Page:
Cowboys looking for more ways to make big plays at key times

Posted Thursday, Oct. 03, 2013  comments  Print Reprints
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More information Timing is everything For the Cowboys, making big plays could make a big difference. In 2012 and ’13, the Cowboys have played 14 games (out of 20)decided by seven points or fewer, most in the NFL. Atlanta, Detroit and Pittsburgh were tied for second, at 13. The Cowboys are 8-6 in those games, including this season’s 36-31 win against the New York Giants and 17-16 loss at Kansas City. Games decided by 7 points or fewer since 2012
TeamGmsRec.
Cowboys148-6
Atlanta138-5
TeamGmsRec.
Detroit134-9
Pittsburgh135-8
Timing is everything Making big plays at key times is cruicial in close games. Since 2012, The Cowboys have played in 14 games, out of 19, decided by seven points or less. The Cowboys are 8-6 in games decided by seven or less point in that span, including this season’s 36-31 win against the New York Giants and 17-16 loss at Kansas City. Games decided by 7 points or less since 2012
TeamGmsRec.
Cowboys148-6
Atlanta138-5
Detroit134-9
Pittsburgh135-8

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“Big-time players make big plays in big games.”

It’s a quote former Dallas Cowboys Hall of Fame cornerback Deion Sanders made famous in the 1990s.

But it’s one that still resonates today.

One caveat should be added.

Big-time players make big plays in big moments.

That’s certainly apropos for the Cowboys, who remain mired in the .500 malaise at 2-2, coming off back to back 8-8 seasons and now have the daunting task of facing quarterback Peyton Manning and the undefeated Denver Broncos (4-0) on Sunday at AT&T Stadium in Arlington.

Manning is the hottest quarterback in the league, with 16 touchdowns and no interceptions in the first four games, going against a beleaguered Cowboys defense. Dallas gave up 401 yards passing to Philip Rivers and the San Diego Chargers in a 30-21 loss on Sunday.

For the Cowboys to win and avoid falling under .500, not only will the defense need to find a way to rush the passer and cover in the secondary better than it did last week, and all season for that matter, they will need help from their big-time players on offense.

The latter didn’t happen Sunday when they converted only 3 of 9 third-down chances and didn’t score in the second half as the Chargers rallied from a 21-10 deficit with 20 unanswered points.

The drive-killing offensive failures included dropped passes by perennial Pro Bowl tight end Jason Witten and receiver Dez Bryant and a goal-line fumble by rookie receiver Terrance Williams.

“You’ve got to do things to keep drives alive and take advantage of your opportunities,” Witten said.

For Bryant, who is considered by many to be the Cowboys’ best player as well as the most explosive weapon on offense, it was the second time in as many losses this season that he had a crucial second-half drop.

The Cowboys had an early lead against the Chargers because of Bryant’s heroics. He had six catches for 81 yards, including two first-half touchdowns.

It was similar to the 17-16 loss to the Kansas City Chiefs on Sept. 8 when Bryant had five catches for a 100 yards and a touchdown in the first quarter en route to a nine-catch, 141-yard game.

But there was a drop in the fourth quarter that could have broken the game open for the Cowboys. In both instances, Bryant said he took his eyes off the ball.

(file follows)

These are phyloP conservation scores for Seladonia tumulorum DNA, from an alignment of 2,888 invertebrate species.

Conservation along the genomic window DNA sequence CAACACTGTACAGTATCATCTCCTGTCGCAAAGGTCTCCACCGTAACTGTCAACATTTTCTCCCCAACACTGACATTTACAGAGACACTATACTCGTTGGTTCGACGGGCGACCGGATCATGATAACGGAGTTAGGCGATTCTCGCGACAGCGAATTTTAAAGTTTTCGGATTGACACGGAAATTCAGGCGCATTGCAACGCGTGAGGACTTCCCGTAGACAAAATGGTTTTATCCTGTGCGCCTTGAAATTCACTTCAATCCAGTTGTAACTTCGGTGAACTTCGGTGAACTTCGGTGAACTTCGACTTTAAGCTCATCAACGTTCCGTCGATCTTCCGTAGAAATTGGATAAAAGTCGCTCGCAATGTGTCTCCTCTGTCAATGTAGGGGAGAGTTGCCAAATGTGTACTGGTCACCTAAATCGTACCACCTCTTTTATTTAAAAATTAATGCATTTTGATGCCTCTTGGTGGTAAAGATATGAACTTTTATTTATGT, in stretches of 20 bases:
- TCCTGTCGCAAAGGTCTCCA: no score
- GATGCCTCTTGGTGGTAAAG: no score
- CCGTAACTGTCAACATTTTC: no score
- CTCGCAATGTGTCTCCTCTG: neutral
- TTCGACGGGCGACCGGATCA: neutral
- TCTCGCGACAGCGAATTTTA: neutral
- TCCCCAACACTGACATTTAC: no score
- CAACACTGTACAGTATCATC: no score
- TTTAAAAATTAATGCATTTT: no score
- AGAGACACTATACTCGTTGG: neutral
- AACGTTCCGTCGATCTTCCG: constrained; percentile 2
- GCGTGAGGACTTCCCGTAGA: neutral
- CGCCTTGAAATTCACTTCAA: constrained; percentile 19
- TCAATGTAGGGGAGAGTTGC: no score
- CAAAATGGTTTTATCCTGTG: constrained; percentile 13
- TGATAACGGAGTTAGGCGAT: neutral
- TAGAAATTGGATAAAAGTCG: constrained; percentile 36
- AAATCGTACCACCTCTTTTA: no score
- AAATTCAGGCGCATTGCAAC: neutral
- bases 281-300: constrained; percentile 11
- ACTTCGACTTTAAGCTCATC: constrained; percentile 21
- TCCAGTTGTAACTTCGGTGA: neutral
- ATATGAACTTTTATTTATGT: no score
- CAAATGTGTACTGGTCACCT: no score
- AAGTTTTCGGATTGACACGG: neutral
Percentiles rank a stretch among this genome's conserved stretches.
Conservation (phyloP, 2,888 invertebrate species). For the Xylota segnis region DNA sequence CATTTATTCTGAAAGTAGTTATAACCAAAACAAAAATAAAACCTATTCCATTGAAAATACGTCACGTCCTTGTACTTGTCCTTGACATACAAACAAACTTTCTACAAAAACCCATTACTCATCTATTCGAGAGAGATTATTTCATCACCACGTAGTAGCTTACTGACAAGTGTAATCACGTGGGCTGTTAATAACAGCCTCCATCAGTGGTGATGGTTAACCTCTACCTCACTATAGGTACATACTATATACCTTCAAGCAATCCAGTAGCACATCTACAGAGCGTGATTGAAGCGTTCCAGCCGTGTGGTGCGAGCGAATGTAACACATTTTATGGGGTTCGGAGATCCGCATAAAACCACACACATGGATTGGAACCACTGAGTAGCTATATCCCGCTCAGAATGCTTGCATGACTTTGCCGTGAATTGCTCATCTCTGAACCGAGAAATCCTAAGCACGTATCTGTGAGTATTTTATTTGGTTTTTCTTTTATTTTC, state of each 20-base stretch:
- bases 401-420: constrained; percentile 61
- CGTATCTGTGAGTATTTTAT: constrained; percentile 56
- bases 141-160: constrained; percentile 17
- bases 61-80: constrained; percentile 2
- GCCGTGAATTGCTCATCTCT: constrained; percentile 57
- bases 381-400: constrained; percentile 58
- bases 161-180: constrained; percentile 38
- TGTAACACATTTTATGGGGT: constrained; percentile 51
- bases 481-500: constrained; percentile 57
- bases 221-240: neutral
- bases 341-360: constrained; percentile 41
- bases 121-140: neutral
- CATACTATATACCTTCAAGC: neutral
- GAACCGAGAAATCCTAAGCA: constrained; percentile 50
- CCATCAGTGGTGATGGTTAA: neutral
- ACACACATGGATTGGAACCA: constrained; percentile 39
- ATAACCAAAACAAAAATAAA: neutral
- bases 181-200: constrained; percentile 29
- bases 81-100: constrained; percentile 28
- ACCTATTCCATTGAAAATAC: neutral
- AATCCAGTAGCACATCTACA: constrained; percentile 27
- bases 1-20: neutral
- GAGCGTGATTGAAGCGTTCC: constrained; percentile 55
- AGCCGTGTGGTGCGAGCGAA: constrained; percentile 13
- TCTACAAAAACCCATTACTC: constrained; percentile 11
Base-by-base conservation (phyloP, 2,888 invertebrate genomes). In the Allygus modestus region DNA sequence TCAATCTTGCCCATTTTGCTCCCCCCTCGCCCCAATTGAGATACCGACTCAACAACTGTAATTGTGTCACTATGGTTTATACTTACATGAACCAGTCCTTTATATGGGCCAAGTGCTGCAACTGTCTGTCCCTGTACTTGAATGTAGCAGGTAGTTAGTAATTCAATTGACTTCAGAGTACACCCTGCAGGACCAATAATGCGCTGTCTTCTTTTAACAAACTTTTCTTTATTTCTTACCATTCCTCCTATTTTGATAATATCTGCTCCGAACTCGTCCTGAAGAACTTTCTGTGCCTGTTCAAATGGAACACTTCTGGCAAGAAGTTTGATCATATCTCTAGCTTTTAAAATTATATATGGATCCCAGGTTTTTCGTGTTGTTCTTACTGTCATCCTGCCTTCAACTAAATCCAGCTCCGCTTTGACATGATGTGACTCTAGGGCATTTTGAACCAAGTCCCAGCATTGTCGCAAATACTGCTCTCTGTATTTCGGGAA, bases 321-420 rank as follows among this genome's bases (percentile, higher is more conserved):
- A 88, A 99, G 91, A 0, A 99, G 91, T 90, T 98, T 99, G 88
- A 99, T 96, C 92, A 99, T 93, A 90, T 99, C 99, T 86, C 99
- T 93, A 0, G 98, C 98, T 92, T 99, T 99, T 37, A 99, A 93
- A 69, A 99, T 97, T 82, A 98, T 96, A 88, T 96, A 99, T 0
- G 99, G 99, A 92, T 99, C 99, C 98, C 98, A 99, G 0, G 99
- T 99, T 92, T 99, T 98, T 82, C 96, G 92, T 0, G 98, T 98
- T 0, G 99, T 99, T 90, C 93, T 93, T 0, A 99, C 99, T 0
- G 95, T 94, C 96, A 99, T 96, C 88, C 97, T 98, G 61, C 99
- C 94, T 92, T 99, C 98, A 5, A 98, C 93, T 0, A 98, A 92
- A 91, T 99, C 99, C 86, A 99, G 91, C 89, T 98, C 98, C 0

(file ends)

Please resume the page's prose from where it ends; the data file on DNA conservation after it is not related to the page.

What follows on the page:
“You talk to all your players about being consistent throughout the game,” Cowboys coach Jason Garrett said. “We had limited opportunities in the second half [against the Chargers]. They had three 80-yard drives in the second half. So we don’t have a lot of chances. You’ve got to make the most of those chances.”

Bryant agrees that those are catches he should make. He also believes he needs more opportunities to make big plays down the field.

Bryant leads the Cowboys with 23 catches for 282 yards and four touchdowns. Owner Jerry Jones said he thinks Bryant can be counted on for even more, given the chance.

Bryant has been held back in the second half of games by double-team coverage. Jones said the Cowboys should force it to him anyway.

“The same kind of throw you throw to him in the end zone the other day that he made that catch — he can make that catch with two people on him,” Jones said. “You throw him the ball when he’s double-covered.”

Bryant catches the ball in traffic as well as any receiver in the league and has three jump-ball touchdowns this season. He has just three catches of 20 or more yards.

“I’m confident,” Bryant said. “I’m going to get it. I honestly feel like I will.”

Quarterback Tony Romo doesn’t deny that Bryant deserves chances down field. But the 11-year veteran quarterback has thrown eight touchdowns with one interception through four games, partly because he is going through his reads and making calculated decisions rather than taking risky chances downfield.

Romo has completed 72 percent of his passes, but he has only three completions of 25 yards or more this season, while averaging a career low 6.7 yards per attempt.

“I think Dez warrants that,” Romo said of more chances. “He’s a good enough player to have a chance to do different things. There’s a time and a place.

“I think everyone understands there are certain double coverages that are different than others. We’re going to try some things to continue to get him the ball.”

Sunday, against Denver, seems to be a good day for the Cowboys to let their big-time players make some big plays.

“Dez is going. He’s blowing and going,” Jones said. “That’s what we’ve got to have throughout the team.”

Clarence E. Hill Jr. 817-390-7760 Twitter: @clarencehilljr

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